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Canadian pro cyclist Michael Woods has committed to a carbon-neutral season in 2021

“Cycling is an amazing way to get around, explore, keep fit and has very little direct impact on the environment,” the 34-year-old from Ottawa said in a statement. “You can travel hundreds of miles at a pace that allows you to really enjoy nature, all while not contributing to its decline.

“But as a professional cyclist, it’s another story. I fly to races regularly and have a convoy of cars and trucks following my every move. I sit on a massive bus at the end of each stage, and go through countless plastic bottles and packaged goods. I consume vast volumes of food, including large quantities of meat, and go through far more clothing than the average person.

“I love my job, but it’s hard to deny that the cost of my performance, and the impact it has on the planet, is significant.”

Woods who rides for the Israel Start-Up Nation team, said he was inspired by conversations with former pro rider Christian Meier, who now owns a bike store in Girona, Spain.

“This has led me to audit my personal and professional lifestyle using the World Wildlife Fund’s carbon-footprint calculator,” Woods said.

He used his 2019 season to make the calculations, calling it an eye-opening experience.”

Woods says the average person living in a similar region emits roughly 12 to 24 tons of CO2. Considering his travel and the support vehicles helping him at races, Woods estimated his total carbon footprint was 60 tons of CO2, 33 of which can be chalked up to his travel to races.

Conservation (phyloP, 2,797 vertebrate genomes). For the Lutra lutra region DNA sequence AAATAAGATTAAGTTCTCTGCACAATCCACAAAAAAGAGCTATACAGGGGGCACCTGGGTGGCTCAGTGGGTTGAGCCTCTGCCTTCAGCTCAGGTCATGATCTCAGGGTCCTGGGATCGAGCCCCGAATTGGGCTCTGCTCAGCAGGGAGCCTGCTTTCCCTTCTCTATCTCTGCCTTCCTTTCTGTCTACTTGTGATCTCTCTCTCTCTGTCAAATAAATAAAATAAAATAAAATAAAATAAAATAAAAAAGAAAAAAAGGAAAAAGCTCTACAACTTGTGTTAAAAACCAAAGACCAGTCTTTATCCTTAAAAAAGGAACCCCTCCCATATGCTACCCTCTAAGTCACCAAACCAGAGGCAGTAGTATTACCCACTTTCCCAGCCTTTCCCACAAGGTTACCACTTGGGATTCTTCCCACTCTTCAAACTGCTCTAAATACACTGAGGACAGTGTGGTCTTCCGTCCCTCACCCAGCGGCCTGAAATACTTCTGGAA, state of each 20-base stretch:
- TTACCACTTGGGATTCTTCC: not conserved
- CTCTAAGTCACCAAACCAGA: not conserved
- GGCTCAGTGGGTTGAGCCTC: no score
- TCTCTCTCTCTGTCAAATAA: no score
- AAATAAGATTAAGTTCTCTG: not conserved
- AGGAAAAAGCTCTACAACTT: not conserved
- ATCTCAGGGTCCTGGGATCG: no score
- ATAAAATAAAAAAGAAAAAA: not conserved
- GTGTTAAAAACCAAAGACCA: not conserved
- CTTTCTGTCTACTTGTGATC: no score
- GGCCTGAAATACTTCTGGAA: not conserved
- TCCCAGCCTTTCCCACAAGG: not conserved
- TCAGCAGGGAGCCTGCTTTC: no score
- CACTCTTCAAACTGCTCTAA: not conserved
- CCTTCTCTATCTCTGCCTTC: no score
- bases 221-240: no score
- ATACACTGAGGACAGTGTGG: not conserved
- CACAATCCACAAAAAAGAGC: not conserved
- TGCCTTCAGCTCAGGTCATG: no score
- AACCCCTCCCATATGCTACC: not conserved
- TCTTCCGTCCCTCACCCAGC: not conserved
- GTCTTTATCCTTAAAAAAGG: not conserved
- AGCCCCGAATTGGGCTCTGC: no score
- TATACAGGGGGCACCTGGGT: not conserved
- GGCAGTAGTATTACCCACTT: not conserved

Woods said he and his wife, Elly, who live in Spain with their young daughter, mainly walk or commute via bike at home. And they try to shop locally.

“However, the amount of clothes and products that I consume at races, and in training, and the amount that I travel are the biggest contributors to my impact on the earth’s climate. This was very disturbing for me to see, and it has made me realize that moving forward I need to make some serious changes in my lifestyle.”

That includes simple things like forgoing plastic utensils as well as paying to offset carbon emissions. To that end, Woods pledges to contribute to organizations aimed at financing a transition to a net-zero carbon economy.

Woods is slated to compete next in the Volta a Catalunya, which starts Monday and runs through March 28.